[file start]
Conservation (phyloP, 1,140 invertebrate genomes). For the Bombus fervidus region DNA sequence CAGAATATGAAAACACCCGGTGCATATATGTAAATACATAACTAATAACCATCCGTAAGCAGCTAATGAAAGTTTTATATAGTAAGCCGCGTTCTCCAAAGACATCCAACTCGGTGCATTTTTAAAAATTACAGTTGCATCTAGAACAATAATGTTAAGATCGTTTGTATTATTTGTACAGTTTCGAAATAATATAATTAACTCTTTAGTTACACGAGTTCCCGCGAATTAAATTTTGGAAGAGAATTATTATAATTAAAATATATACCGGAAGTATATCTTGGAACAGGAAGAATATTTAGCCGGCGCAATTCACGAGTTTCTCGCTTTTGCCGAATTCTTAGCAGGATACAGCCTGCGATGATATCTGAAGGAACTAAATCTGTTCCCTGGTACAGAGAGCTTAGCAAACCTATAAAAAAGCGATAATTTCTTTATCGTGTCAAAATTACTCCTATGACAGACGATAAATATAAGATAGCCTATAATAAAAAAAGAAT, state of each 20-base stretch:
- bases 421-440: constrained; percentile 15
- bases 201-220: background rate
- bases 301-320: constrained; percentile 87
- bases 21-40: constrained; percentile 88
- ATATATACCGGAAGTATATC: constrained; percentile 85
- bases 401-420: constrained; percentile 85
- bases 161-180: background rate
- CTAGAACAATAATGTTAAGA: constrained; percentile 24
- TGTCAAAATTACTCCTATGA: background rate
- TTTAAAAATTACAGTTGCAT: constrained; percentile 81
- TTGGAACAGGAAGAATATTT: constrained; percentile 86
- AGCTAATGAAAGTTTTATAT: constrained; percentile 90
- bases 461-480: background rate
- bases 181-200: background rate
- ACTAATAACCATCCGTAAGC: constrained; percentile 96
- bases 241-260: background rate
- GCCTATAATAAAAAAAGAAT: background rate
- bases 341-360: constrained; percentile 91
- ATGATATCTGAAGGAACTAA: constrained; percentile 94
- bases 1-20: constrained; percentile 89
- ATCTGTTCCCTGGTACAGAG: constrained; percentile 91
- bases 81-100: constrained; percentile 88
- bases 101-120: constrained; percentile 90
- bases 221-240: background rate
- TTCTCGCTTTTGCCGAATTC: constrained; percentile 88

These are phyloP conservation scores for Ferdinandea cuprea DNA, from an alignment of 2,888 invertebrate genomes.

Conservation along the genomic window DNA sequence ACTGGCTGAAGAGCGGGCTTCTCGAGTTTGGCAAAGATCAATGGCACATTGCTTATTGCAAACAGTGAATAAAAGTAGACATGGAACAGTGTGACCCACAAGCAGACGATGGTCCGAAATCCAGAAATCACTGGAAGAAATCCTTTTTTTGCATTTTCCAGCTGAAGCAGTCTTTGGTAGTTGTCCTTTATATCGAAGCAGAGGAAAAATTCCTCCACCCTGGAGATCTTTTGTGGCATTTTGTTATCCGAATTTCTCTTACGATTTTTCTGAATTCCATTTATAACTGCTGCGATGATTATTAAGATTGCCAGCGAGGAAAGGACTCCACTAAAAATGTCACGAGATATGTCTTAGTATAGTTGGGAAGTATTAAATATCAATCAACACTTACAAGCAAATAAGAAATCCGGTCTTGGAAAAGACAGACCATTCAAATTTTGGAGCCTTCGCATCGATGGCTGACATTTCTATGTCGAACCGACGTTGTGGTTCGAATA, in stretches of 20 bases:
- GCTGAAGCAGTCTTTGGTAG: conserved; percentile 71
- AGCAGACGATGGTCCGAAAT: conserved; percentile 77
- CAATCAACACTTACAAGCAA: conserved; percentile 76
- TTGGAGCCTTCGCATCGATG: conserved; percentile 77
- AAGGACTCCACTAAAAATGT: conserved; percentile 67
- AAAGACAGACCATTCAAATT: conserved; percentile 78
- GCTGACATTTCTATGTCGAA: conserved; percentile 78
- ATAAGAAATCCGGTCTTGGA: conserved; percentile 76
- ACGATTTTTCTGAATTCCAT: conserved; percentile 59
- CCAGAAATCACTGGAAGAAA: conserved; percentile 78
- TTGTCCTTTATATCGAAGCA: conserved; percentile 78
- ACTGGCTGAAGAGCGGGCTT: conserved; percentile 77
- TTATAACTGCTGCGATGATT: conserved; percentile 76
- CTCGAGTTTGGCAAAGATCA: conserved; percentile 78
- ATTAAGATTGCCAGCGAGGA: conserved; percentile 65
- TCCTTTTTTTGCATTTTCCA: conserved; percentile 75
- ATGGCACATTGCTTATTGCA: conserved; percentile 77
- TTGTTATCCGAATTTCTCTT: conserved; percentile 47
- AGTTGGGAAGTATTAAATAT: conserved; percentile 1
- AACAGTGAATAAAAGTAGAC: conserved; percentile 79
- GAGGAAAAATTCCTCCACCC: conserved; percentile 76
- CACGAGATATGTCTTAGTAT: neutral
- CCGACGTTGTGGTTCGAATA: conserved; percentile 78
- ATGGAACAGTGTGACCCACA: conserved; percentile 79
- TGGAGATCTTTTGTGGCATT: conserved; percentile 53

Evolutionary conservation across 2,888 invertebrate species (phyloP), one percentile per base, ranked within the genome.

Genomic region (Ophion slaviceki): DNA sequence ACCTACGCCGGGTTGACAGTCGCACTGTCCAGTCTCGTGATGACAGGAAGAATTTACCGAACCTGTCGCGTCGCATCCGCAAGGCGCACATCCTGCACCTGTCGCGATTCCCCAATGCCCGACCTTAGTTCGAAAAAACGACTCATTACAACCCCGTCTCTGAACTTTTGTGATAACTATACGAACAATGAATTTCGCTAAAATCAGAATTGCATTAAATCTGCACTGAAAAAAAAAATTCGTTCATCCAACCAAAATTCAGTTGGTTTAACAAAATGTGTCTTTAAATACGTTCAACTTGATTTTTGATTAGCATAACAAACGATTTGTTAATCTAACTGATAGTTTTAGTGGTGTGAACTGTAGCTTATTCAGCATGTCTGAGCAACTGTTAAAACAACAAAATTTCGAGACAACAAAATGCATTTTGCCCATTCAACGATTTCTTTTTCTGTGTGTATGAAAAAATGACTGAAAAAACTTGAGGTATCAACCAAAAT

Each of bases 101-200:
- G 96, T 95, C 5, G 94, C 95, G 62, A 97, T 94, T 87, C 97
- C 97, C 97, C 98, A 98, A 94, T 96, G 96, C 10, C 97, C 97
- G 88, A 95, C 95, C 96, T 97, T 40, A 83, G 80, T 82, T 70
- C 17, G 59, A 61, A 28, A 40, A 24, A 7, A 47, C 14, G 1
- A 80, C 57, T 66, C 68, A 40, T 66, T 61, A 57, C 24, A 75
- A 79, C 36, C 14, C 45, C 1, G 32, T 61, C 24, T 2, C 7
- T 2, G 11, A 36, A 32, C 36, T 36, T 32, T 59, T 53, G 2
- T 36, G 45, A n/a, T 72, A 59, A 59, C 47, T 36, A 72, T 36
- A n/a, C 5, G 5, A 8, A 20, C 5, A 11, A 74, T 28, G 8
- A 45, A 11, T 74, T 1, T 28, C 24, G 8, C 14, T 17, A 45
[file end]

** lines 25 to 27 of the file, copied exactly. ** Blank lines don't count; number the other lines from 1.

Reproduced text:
- bases 221-240: background rate
- TTCTCGCTTTTGCCGAATTC: constrained; percentile 88

These are phyloP conservation scores for Ferdinandea cuprea DNA, from an alignment of 2,888 invertebrate genomes.